Next, the write data are read from the memory array 11 again and are compared with the data input from the outside to the data input/output terminal 42 through the comparator 20. Then, when they are coincident with each other, the write and read controller 34 outputs a write end signal WF to the outside and an operation for writing data to one address is completed (Step S16). Upon receipt of the write end signal WF, an external control circuit generates a next address signal and inputs the same signal to the address input terminal 41. Correspondingly, the write control flow in FIG. 7 is started from the Step S1 again and the writing processing for a next address is executed.

As described above, in the present embodiment, the write data are read and judged after data writing, the address is updated if there is an error, and the data are written to a next address position. Consequently, even if there is a defect in the memory array 11, the address is automatically jumped and the data are written to a next address. In the self-configuration circuit according to the present embodiment, therefore, there is an advantage that all the memory cells in the memory array 11 do not need to be normal, and furthermore, a test for finding a fail bit in the memory array does not need to be carried out in advance.

While the case in which whether the memory array 11 has a defect is judged and the write is then carried out, has been described in the embodiment, the output signal line of the sense amplifier 33 of the self-configuration matrix 30 in FIG. 6 can be supplied to the comparator 20 in FIG. 2 as well as the address decoder 12 of the memory circuit 10. In the same manner as in the foregoing, it is judged whether the data to be written to the memory array 31 are normal or abnormal and the address is jumped if the write data are abnormal. Referring to the memory array 31, consequently, all the memory cells do not need to be normal, and furthermore, it is not necessary to previously carry out a test for finding a fail bit in the memory array.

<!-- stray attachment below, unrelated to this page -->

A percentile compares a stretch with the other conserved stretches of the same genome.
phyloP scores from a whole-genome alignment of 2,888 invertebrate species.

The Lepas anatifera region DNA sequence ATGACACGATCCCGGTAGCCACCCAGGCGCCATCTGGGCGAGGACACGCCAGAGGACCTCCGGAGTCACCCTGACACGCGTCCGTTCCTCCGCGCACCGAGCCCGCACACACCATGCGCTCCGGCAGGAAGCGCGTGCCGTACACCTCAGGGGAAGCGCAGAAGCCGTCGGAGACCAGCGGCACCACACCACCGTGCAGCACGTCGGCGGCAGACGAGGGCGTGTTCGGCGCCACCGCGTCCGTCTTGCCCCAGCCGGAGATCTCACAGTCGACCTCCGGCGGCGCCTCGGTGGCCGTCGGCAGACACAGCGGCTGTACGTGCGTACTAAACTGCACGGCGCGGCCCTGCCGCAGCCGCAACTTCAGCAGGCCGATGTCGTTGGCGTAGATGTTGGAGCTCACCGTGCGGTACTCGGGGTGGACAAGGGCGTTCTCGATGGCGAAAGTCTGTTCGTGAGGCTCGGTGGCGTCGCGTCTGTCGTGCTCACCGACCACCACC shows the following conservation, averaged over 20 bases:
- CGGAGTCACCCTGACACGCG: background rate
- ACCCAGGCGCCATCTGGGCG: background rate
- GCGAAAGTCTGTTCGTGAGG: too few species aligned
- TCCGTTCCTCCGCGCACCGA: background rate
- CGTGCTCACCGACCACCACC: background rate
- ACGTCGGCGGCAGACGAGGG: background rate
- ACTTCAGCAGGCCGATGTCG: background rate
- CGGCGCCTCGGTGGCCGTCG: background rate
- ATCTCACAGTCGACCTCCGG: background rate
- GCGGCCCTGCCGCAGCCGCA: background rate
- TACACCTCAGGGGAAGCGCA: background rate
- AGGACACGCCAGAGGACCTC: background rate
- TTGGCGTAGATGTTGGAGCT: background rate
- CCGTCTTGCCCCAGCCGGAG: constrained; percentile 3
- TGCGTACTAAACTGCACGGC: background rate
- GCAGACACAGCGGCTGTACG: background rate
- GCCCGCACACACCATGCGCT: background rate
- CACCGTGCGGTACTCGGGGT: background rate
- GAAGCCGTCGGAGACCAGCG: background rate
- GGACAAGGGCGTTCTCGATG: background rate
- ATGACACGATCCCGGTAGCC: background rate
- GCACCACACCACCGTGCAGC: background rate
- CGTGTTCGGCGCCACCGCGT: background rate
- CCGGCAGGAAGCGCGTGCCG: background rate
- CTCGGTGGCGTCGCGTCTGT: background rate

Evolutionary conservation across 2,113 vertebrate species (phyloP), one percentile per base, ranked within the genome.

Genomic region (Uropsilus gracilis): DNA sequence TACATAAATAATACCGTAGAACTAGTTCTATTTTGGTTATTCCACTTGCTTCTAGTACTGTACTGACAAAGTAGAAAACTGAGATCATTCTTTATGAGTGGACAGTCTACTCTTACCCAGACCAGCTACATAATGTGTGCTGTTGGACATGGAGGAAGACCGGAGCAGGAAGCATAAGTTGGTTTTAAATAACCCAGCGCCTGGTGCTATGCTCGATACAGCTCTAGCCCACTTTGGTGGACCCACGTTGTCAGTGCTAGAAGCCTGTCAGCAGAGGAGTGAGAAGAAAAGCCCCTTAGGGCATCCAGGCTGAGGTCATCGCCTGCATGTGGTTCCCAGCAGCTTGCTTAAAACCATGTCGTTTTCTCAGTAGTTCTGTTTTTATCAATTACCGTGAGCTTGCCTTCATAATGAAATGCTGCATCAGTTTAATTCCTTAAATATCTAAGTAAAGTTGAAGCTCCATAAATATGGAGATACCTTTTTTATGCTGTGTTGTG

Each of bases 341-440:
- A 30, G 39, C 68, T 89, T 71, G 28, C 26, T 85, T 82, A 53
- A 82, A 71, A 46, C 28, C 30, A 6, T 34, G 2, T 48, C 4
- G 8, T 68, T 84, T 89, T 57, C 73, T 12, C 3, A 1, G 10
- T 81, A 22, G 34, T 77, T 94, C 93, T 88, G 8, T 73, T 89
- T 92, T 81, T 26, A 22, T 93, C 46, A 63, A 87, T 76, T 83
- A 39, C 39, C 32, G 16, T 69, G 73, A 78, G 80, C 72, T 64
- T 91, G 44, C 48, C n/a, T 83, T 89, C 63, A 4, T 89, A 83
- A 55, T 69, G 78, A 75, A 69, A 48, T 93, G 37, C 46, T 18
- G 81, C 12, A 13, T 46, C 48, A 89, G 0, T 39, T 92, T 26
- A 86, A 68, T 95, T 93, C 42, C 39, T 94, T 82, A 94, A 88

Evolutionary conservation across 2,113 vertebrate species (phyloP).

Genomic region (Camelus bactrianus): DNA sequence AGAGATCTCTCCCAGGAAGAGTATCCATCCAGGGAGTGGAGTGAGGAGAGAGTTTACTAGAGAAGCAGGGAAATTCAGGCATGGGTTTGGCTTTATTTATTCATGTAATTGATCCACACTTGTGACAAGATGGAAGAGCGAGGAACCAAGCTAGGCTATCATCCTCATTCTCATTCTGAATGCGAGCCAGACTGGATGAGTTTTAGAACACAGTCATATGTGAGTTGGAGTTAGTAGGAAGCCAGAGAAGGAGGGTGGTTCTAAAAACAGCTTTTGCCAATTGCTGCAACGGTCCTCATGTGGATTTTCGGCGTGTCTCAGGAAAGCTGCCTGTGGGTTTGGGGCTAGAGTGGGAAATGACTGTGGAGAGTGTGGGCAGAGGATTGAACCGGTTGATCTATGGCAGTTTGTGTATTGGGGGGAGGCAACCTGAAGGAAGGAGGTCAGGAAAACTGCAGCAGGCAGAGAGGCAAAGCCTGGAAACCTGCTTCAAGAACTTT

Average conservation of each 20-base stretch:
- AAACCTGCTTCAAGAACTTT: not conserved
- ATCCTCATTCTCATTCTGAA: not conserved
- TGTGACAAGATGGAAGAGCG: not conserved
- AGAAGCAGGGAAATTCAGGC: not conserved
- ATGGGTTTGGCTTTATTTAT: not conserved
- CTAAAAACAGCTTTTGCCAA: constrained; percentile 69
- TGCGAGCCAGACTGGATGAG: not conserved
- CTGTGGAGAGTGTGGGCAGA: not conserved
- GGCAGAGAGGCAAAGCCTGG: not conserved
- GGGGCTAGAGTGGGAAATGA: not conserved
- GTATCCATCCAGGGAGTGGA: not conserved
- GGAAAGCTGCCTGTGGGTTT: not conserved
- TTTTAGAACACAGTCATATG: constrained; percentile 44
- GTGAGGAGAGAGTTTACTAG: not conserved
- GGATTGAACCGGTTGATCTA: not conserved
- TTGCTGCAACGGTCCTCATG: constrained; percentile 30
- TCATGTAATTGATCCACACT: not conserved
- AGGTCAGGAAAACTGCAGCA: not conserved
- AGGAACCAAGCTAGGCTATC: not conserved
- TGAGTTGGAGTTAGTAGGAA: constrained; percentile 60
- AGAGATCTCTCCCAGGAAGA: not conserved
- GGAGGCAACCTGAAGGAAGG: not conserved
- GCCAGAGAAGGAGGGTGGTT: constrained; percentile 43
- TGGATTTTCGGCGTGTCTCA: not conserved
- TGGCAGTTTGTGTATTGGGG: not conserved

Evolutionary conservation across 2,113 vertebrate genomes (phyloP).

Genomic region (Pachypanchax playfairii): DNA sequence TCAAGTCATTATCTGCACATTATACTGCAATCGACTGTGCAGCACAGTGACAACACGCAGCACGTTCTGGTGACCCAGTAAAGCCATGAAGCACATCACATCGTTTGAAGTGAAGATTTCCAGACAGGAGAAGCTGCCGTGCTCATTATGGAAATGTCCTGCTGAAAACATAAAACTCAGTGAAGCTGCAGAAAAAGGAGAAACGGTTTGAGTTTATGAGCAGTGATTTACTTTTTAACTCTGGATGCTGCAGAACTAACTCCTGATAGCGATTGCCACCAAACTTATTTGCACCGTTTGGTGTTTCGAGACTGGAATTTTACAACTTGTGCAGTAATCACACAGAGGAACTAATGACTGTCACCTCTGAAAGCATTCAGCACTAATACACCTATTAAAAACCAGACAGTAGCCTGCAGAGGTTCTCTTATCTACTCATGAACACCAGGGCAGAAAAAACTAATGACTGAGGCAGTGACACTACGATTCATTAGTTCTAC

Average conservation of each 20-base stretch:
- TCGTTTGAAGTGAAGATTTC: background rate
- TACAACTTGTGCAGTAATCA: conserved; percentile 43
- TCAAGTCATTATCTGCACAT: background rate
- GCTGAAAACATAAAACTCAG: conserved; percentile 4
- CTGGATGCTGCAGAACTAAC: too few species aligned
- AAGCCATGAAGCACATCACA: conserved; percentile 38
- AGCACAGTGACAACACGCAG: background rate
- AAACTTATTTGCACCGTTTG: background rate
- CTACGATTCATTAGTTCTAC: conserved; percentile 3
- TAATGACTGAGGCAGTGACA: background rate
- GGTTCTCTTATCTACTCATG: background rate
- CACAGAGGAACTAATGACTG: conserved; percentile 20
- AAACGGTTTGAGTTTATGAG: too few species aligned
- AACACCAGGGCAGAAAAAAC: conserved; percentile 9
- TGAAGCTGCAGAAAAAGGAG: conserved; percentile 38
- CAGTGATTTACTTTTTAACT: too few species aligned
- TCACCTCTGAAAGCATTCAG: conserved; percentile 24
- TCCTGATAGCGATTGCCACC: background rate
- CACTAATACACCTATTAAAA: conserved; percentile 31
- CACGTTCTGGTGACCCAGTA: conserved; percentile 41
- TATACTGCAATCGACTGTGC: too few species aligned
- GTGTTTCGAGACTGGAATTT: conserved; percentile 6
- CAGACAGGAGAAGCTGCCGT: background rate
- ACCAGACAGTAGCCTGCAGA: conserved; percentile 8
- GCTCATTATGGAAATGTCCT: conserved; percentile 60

FIG. 8 shows an example of the flip-flop circuit as a logic circuit constituted by the self-configuration circuit shown in FIG. 2 and HDL description thereof. In the flip-flop circuit shown in FIG. 8(A), each output terminal of two NAND gate circuits GT11 and GT12 is connected to one of input terminals of the other NAND gate circuit.

FIG. 9 shows a truth table representing an output signal state corresponding to the input signals of the two NAND gate circuits G11 and G12 constituting the flip-flop circuit. In FIG. 9, A1 and A2 denote the active bits to be stored in the memory circuit 10 corresponding to an input and imply that the output value of the flip-flop outputs the truth data of the corresponding NAND gate only when the active bit is “1”.

In the case in which the flip-flop circuit shown in FIG. 8(A) is to be constituted by using the self-configuration circuit shown in FIG. 2, first of all, four input signals In0, In1, ln2 and In3 are input from the address input terminal 41 to the self-configuration matrix 30 through the switch matrix 70. In addition, output data d1, A1, d2 and A2 of the truth table shown in FIG. 8 corresponding to a combination of the input signals are input from the data input/output terminal 42. Consequently, the output data d1, A1, d2 and A2 of the truth table are written to the predetermined address of the memory array 11 in the memory circuit 10 by using the input signals In0, In1, In2 and In3 as addresses. When the writing is completed, reading is carried out to decide whether or not the data are written normally. When a write error is made, address update is carried out to write the data to another address.

Next, in order to set a feedback loop of the flip-flop circuit to be constituted, status setting is carried out for a predetermined flip-flop (for example, FF1, FF2) in the data storage 60. More specifically, first of all, the input signals In2 and In3 are fixed to “0” respectively, and input signals In0 and In1 of the NAND gate circuit Gll are set to “0, 0”, “1, 0”, “0, 1” or “1, 1” according to data to be held in the flip-flop FF1 and are input through the address input terminal 41.